Or perhaps not so much a makeover, but a radical shift in how drug research is decided upon, performed and reported. The suggestions come from Sir Iain Chalmers, who is editor of the James Lind Library in Oxford, and Silvio Garattini, director of the Mario Negri Institute for Pharmacological Research in Milan. Writing in the British Medical Journal, they say that their proposals would not only benefit patients but also industry, which is not winning any prizes for popularity at present.
1) Patients to be involved in shaping the research agenda – in other words, making sure research questions have resonance in real life and real-world situations
2) Legal requirements for research to be published, including trial protocols, by all (mandatory publication of trial data has had legal backing in the US since late 2007; no such protection for patients currently exists in the UK)
3) Independent evaluation of drugs. As the paper says: “The monopoly that the drugs industry has in evaluating its own products, and the secrecy surrounding this process, leads to biased evidence that is currently only rarely questioned by independent studies.”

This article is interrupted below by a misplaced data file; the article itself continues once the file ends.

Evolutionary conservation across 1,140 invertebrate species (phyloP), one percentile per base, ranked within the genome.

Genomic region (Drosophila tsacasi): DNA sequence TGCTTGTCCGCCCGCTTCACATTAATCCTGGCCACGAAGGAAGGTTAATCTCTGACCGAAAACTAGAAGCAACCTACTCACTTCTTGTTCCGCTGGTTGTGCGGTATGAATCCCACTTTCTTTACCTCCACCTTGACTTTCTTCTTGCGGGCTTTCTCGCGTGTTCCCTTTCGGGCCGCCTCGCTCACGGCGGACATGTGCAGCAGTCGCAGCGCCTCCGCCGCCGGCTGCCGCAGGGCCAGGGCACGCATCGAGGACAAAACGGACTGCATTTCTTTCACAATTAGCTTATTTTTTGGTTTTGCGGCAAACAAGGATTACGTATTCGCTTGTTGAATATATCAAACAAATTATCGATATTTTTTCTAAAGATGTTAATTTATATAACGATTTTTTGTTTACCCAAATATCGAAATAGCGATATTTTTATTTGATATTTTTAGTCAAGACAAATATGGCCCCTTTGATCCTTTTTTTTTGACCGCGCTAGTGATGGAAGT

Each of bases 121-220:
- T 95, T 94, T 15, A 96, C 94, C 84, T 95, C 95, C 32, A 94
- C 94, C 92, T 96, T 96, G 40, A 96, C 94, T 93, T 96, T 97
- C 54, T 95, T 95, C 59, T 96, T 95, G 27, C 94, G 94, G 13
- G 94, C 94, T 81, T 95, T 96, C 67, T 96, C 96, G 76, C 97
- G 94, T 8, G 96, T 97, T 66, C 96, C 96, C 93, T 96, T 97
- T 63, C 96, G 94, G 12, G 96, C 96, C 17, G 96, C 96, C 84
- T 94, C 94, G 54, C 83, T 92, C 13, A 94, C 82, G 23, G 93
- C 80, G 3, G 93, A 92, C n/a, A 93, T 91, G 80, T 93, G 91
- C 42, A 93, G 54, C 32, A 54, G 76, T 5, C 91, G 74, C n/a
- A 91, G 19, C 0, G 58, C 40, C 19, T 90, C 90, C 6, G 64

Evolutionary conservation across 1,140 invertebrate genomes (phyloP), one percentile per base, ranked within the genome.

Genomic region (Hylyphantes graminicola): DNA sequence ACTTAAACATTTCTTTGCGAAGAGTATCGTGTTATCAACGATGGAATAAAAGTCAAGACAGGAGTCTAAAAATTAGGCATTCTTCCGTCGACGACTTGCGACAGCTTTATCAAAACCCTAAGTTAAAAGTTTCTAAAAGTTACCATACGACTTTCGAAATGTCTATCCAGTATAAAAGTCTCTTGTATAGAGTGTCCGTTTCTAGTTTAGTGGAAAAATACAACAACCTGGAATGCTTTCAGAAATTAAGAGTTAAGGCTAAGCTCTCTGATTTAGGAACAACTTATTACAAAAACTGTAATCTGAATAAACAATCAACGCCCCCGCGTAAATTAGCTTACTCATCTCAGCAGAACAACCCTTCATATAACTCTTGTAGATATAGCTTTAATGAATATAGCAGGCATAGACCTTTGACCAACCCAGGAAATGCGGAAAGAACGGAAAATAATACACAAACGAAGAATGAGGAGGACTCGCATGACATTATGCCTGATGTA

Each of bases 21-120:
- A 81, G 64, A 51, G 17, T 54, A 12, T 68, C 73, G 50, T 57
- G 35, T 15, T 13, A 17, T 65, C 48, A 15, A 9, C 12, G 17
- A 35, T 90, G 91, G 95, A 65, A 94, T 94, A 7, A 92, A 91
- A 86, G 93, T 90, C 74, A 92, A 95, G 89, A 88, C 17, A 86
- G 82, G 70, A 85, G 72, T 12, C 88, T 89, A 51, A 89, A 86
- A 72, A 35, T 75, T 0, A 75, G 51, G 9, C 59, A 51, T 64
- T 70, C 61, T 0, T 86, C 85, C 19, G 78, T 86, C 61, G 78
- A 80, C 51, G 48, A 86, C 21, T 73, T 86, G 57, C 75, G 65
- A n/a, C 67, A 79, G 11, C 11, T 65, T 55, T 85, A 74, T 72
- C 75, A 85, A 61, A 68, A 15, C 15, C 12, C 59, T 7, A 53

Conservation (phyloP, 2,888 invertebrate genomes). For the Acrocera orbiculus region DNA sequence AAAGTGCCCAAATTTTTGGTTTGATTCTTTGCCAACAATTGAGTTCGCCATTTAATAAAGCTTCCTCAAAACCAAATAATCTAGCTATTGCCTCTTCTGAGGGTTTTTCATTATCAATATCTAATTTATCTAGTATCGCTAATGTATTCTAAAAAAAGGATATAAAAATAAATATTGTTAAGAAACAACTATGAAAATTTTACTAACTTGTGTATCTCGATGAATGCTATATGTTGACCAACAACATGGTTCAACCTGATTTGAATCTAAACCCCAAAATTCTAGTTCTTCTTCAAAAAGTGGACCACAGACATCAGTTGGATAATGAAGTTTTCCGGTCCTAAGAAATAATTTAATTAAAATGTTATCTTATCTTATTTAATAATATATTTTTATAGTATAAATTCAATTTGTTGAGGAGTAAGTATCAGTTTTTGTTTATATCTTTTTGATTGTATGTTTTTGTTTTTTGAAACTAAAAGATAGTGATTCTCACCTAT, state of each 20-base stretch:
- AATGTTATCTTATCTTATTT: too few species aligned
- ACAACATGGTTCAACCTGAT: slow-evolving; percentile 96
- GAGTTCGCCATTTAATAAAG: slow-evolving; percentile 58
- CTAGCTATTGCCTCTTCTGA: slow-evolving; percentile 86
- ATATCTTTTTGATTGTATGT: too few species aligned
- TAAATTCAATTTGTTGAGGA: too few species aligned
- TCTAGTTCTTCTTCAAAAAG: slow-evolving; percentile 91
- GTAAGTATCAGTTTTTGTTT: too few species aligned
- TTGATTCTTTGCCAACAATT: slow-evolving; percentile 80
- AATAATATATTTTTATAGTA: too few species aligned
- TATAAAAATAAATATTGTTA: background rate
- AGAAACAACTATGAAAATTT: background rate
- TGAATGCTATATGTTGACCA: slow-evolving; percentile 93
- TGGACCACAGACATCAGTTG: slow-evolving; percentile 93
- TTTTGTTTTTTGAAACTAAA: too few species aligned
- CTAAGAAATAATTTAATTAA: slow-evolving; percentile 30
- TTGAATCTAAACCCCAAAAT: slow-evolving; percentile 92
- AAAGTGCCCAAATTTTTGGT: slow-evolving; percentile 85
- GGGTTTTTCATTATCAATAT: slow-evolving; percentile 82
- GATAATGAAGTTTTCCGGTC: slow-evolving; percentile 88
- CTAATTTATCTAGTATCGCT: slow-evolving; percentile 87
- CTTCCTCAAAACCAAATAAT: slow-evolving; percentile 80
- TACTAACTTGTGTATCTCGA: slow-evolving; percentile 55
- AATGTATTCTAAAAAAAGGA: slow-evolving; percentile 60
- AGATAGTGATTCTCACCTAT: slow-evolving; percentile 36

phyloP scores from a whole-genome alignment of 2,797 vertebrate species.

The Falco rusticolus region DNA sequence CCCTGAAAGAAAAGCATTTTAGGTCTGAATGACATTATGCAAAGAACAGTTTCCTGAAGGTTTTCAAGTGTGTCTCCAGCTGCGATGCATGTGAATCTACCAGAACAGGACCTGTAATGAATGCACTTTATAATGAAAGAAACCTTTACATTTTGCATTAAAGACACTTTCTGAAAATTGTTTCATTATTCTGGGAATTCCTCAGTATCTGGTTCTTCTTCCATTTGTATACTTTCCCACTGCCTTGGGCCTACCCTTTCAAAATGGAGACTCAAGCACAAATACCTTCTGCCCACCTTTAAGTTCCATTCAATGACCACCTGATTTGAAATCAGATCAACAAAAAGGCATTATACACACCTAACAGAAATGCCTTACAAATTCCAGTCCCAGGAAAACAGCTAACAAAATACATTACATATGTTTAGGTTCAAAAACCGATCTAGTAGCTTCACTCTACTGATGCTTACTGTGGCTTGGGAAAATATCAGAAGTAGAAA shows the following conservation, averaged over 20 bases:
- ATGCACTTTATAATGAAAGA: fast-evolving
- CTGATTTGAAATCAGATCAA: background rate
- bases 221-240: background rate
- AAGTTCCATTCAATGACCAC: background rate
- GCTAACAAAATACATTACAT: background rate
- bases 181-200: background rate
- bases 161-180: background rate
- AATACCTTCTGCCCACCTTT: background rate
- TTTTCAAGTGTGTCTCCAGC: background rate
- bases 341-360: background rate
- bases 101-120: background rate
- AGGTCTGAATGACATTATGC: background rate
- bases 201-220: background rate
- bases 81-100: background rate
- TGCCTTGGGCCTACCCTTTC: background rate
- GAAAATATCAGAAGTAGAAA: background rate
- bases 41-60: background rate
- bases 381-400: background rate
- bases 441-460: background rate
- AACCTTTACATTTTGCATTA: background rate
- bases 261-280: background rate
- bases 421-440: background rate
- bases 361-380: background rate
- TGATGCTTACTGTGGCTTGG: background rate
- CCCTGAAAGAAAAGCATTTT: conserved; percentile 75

4) A requirement to demonstrate “added value” for all new drugs – is this drug better than the current best drug treatment, or does it benefit in addition to it, and is it better than non-drug treatments? Too often, trials are done comparing a new treatment to placebo where there is a known intervention which is better than placebo. This means that uncertainty about how to use it best persists.
The authors say that these would help improve public confidence in pharma, would improve returns from investment in R&D, but could also improve efficiency in other ways. For example: “Tim Mant, a director of a major contract research organisation, has acknowledged how frustrating it is to be commissioned to organise a clinical trial that he knows is going up a scientific blind ally because he has been there previously with another company but cannot divulge information that is commercially confidential.”
I hope that people in the pharmaceutical industry take notice: I would genuinely love to write about the improvements that are being made.